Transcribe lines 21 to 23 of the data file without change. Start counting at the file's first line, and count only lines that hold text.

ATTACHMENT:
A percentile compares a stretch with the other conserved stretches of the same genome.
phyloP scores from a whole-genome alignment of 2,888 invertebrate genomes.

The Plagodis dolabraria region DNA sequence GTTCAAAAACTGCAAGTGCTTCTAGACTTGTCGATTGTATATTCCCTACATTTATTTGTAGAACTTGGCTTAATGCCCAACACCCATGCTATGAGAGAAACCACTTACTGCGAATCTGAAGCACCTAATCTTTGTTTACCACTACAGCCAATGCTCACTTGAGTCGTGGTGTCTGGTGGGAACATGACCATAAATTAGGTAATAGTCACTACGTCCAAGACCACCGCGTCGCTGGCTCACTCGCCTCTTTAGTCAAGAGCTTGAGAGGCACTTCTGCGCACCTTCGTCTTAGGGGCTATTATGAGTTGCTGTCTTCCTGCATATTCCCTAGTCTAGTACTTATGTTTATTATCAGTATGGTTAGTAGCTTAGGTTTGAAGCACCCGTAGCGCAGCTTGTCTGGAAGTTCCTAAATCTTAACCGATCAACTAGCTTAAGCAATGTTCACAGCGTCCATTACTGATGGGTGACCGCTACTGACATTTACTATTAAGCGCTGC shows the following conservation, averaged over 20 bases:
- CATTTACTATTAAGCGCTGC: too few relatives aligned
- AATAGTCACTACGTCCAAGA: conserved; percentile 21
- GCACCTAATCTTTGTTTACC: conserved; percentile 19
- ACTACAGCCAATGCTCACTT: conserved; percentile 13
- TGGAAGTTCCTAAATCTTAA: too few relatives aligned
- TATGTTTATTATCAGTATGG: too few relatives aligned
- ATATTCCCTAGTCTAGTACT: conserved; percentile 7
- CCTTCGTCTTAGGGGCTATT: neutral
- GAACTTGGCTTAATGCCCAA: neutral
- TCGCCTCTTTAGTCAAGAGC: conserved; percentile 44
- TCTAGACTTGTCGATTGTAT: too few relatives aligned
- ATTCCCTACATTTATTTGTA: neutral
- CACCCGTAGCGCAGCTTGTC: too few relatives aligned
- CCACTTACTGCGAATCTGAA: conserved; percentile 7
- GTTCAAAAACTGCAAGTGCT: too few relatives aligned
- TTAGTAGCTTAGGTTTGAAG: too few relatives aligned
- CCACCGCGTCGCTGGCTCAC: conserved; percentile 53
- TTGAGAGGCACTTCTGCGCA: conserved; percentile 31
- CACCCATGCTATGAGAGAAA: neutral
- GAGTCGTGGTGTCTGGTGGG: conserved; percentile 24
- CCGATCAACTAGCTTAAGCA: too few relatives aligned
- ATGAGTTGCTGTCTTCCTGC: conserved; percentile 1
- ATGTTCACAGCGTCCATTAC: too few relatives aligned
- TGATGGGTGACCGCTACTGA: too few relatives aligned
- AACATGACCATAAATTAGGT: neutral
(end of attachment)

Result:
- TTGAGAGGCACTTCTGCGCA: conserved; percentile 31
- CACCCATGCTATGAGAGAAA: neutral
- GAGTCGTGGTGTCTGGTGGG: conserved; percentile 24